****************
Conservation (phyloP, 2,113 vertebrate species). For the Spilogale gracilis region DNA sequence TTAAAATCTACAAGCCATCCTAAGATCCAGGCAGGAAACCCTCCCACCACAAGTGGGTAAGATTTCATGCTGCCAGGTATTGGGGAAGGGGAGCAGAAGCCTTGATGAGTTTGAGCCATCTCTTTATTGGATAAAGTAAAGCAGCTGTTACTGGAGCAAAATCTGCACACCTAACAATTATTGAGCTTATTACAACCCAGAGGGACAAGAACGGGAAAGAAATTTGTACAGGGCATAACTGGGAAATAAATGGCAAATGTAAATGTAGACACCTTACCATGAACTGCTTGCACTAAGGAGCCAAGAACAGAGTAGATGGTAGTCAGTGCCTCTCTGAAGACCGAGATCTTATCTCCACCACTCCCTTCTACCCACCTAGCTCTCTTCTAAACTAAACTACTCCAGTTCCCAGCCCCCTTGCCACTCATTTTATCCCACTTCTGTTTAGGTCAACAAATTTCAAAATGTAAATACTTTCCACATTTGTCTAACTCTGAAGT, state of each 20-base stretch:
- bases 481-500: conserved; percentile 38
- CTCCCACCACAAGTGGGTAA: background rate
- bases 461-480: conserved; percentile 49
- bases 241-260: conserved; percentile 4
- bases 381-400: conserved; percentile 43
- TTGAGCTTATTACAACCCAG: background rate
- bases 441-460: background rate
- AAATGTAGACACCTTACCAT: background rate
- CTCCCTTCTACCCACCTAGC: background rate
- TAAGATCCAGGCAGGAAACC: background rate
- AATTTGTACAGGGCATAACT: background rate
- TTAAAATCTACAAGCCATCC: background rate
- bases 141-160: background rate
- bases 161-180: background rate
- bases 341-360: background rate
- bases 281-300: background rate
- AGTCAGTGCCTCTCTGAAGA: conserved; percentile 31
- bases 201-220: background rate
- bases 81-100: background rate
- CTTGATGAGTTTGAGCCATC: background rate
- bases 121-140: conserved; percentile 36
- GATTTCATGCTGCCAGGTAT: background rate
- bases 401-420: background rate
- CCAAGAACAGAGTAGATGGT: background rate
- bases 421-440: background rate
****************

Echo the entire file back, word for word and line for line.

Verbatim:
Conservation (phyloP, 2,113 vertebrate species). For the Spilogale gracilis region DNA sequence TTAAAATCTACAAGCCATCCTAAGATCCAGGCAGGAAACCCTCCCACCACAAGTGGGTAAGATTTCATGCTGCCAGGTATTGGGGAAGGGGAGCAGAAGCCTTGATGAGTTTGAGCCATCTCTTTATTGGATAAAGTAAAGCAGCTGTTACTGGAGCAAAATCTGCACACCTAACAATTATTGAGCTTATTACAACCCAGAGGGACAAGAACGGGAAAGAAATTTGTACAGGGCATAACTGGGAAATAAATGGCAAATGTAAATGTAGACACCTTACCATGAACTGCTTGCACTAAGGAGCCAAGAACAGAGTAGATGGTAGTCAGTGCCTCTCTGAAGACCGAGATCTTATCTCCACCACTCCCTTCTACCCACCTAGCTCTCTTCTAAACTAAACTACTCCAGTTCCCAGCCCCCTTGCCACTCATTTTATCCCACTTCTGTTTAGGTCAACAAATTTCAAAATGTAAATACTTTCCACATTTGTCTAACTCTGAAGT, state of each 20-base stretch:
- bases 481-500: conserved; percentile 38
- CTCCCACCACAAGTGGGTAA: background rate
- bases 461-480: conserved; percentile 49
- bases 241-260: conserved; percentile 4
- bases 381-400: conserved; percentile 43
- TTGAGCTTATTACAACCCAG: background rate
- bases 441-460: background rate
- AAATGTAGACACCTTACCAT: background rate
- CTCCCTTCTACCCACCTAGC: background rate
- TAAGATCCAGGCAGGAAACC: background rate
- AATTTGTACAGGGCATAACT: background rate
- TTAAAATCTACAAGCCATCC: background rate
- bases 141-160: background rate
- bases 161-180: background rate
- bases 341-360: background rate
- bases 281-300: background rate
- AGTCAGTGCCTCTCTGAAGA: conserved; percentile 31
- bases 201-220: background rate
- bases 81-100: background rate
- CTTGATGAGTTTGAGCCATC: background rate
- bases 121-140: conserved; percentile 36
- GATTTCATGCTGCCAGGTAT: background rate
- bases 401-420: background rate
- CCAAGAACAGAGTAGATGGT: background rate
- bases 421-440: background rate